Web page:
“Quiet Agony: Joshua Ferris’ ‘The Dinner Party’ Review”

Ten years ago, Joshua Ferris burst onto the literary scene with his wonderful, unique novel, Then We Came to the End — largely told from the collective perspective of an ad agency. He followed it up with The Unnamed, a novel centered around a man inflicted with a peculiar type of mania that caused him to walk and walk and walk. His most recent novel, To Rise Again at a Decent Hour, follows a hapless dentist who can’t quite figure out the world until someone begins impersonating him online.

In the years that Ferris spent penning these three dissimilar novels, he released the occasional piece of short fiction, mostly in the hallowed pages of The New Yorker. Now, these stories are collected in The Dinner Party and Other Stories (ten others to be precise). Ferris’ first collection of short stories is an interesting beast. Each story is a quiet triumph, but as a whole, or at least when read in rapid succession, The Dinner Party doesn’t measure up to the sum of its mostly affecting parts.

In the title story, a married couple prepares for another couple to come over for dinner. It’s one of those scenarios where the women are friends, and the men, by extension, are forced to spend time acting as if they too are buddies. Ferris takes this common occurrence and spins it on its head. As the couple prepares dinner, the husband begins to suggest ways in which they could spice up will almost assuredly be a boring dinner. The wife joins in on these often lewd jokes, and for a time, for a few pages at least, you start to believe that this couple is in sync. But as the evening progresses and the jokes start to feel less like humor and more like cries for help, it becomes clear that everything is not as it initially seemed.

There’s a certain irony to “The Dinner Party” that makes it such an effective title story, but it also sets up the thematic ties that end up linking the remaining ten stories together — the dissolution of relationships, and the ways in which we sometimes don’t see it until it’s too late. There’s also a healthy amount of (perhaps) well-meaning men unable to see that they are in fact a considerable factor for the desolation around them.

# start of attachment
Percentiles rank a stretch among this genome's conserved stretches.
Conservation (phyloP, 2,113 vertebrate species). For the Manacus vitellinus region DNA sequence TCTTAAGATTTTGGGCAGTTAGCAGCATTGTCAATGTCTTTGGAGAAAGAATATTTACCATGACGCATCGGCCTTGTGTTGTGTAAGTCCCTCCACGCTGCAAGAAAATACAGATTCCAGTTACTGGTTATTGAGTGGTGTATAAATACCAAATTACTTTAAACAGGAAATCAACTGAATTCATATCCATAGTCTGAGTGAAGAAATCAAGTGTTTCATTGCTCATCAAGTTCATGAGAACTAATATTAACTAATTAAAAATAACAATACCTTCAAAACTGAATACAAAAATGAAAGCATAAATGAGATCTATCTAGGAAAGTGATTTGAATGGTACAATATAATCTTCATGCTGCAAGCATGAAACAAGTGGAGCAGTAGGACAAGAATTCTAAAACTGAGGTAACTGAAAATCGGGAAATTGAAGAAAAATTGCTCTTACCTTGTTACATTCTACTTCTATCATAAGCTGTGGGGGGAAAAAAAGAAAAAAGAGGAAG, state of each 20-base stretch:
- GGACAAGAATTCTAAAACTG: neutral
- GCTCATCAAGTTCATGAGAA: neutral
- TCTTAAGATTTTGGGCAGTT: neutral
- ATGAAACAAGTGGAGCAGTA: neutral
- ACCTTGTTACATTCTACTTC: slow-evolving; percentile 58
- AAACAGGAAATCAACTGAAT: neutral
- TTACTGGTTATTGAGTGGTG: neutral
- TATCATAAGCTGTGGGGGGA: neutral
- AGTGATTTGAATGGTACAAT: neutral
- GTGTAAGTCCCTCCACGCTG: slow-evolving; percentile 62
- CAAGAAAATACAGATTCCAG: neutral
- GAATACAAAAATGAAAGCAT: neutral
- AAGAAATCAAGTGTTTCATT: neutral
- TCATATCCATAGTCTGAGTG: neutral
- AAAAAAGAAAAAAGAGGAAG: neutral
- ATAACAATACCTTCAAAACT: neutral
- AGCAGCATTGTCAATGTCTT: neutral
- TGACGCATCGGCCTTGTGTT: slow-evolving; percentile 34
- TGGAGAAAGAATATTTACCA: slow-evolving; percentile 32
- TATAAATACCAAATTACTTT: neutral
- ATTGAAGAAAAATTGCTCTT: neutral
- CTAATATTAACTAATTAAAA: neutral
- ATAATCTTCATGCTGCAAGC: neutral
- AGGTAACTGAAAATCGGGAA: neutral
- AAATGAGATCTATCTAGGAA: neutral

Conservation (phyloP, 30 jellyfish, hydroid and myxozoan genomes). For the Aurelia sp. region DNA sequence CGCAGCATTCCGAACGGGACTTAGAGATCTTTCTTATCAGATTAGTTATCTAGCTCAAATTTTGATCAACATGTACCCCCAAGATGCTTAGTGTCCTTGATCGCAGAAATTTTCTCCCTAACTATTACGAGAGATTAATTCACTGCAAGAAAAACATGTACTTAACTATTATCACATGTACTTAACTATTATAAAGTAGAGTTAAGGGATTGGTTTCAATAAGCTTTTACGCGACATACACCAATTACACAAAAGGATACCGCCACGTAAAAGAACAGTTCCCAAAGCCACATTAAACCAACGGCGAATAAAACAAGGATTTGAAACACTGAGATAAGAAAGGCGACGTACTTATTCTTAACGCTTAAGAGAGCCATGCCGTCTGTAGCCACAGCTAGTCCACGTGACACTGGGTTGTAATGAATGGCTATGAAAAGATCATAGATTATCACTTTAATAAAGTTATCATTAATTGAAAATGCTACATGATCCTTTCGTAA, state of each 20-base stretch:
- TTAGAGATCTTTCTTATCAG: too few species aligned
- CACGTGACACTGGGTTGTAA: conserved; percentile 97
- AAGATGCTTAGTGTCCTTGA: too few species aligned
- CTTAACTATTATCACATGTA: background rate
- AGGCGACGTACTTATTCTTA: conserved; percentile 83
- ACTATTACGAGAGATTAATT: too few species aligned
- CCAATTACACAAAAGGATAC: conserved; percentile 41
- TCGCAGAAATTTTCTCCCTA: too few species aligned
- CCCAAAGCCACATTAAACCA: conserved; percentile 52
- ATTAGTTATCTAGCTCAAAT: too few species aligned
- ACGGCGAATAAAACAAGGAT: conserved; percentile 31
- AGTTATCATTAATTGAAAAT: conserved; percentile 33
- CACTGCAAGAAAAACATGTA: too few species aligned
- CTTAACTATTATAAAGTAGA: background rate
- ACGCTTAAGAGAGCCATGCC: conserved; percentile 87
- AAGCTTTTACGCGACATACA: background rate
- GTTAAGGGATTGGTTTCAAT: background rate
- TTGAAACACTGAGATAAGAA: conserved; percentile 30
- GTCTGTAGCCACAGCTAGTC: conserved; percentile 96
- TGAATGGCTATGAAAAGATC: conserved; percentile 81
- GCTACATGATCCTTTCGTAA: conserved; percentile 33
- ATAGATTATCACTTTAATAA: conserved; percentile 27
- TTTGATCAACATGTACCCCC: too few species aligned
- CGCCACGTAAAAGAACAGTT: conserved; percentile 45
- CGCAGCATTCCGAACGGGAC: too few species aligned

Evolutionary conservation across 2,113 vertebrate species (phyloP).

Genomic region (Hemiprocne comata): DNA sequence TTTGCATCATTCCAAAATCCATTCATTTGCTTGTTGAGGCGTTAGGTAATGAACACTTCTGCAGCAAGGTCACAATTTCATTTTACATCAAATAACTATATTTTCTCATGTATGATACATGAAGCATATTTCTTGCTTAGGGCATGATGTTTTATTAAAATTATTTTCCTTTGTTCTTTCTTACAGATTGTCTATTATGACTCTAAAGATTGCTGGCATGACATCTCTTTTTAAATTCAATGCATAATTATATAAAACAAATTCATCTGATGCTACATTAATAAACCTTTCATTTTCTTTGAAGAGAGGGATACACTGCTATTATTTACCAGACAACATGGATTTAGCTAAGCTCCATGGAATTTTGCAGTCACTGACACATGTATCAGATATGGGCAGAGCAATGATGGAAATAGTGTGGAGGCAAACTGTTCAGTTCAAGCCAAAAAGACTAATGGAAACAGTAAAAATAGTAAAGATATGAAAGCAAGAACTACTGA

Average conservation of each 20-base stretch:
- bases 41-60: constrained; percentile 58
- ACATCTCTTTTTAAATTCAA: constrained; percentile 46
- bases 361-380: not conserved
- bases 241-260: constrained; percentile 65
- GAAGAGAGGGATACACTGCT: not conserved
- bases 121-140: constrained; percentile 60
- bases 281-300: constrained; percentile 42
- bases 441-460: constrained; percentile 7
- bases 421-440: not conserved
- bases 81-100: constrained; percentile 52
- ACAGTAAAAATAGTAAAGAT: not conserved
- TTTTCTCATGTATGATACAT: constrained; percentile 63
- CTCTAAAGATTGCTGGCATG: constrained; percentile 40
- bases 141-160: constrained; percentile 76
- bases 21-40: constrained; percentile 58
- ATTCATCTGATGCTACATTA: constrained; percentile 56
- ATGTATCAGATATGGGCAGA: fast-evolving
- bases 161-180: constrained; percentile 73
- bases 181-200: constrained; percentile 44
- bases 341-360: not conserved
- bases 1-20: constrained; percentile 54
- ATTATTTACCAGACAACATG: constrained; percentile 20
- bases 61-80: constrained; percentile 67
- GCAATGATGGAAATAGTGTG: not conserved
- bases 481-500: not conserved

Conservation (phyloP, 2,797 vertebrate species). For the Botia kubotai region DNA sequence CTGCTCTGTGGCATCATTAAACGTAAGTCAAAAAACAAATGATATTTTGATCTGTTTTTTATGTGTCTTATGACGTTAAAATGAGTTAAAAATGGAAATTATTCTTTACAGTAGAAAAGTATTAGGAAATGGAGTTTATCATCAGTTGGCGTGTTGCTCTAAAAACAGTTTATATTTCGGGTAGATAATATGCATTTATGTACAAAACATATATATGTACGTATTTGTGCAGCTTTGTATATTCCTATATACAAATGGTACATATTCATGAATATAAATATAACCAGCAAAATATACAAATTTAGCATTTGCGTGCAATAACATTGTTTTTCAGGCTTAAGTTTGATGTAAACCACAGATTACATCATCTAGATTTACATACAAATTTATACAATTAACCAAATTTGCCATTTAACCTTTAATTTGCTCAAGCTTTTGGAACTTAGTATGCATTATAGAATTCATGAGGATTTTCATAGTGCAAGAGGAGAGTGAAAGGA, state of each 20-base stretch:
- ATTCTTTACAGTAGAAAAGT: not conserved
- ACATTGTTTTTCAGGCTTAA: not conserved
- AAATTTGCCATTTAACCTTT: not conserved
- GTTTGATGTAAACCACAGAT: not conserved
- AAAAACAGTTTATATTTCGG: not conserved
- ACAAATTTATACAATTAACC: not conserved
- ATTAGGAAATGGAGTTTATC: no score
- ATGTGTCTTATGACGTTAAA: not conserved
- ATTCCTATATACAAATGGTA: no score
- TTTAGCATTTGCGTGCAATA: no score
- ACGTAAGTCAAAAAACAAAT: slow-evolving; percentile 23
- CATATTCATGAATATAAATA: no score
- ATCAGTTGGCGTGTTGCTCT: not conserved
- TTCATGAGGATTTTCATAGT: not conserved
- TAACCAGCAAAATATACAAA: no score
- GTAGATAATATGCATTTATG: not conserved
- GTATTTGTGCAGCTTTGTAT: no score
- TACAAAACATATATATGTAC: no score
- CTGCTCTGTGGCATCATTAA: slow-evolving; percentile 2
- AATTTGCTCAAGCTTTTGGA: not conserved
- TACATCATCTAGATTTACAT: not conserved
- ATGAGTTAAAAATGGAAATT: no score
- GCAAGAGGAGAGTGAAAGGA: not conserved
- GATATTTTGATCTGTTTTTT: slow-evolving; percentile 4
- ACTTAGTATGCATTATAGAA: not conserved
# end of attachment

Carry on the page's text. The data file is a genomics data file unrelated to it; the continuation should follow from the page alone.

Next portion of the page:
In “The Valetudinarian,” we meet Arty Groys, recent widower and retiree, who has absolutely no clue how to navigate his twilight years other than to make the people around him, namely his children and grandchildren, pity him. His favorite phrase, which he says often on the phone to his family — They don’t give you a manual, you know — accurately describes most of the desperately unaware and tragic characters who inhabit these stories.

The most stylistically playful of the bunch, “The Breeze,” sees Sarah and Jay attempting to figure out what to do on the last day of spring. It jumps through space and time, switching perspectives throughout. There’s an existential crisis at the heart of story, but it’s more subtle here. There’s still the threat of a relationship crumbling, but it’s more nuanced than many of the other stories. Less black and white, more shades of gray.

Ferris is one of the best young American novelists, and his sly, winking brand of humor is certainly present throughout The Dinner Party, but the range of the collection is rather constricted. The feeling that washes over you at the end of each story will likely mirror that of the last. Each one has great, sometimes even dazzling prose, making them fine achievements when considered by themselves. As a whole, however, you’re left longing for more, just as these characters do.

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Steven Petite

About Steven Petite

Steven Petite received his Bachelor of Arts in Creative Writing from Cleveland State University and is currently pursuing a Masters in Publishing Studies at Southeastern Louisiana University. His journalism has appeared in Playboy, Huffington Post, Crixeo, Ranker, New York Game Critics Circle, and others. His fiction has appeared in Cigale Literary Magazine. He can be reached at stevenpetite@gmail.com.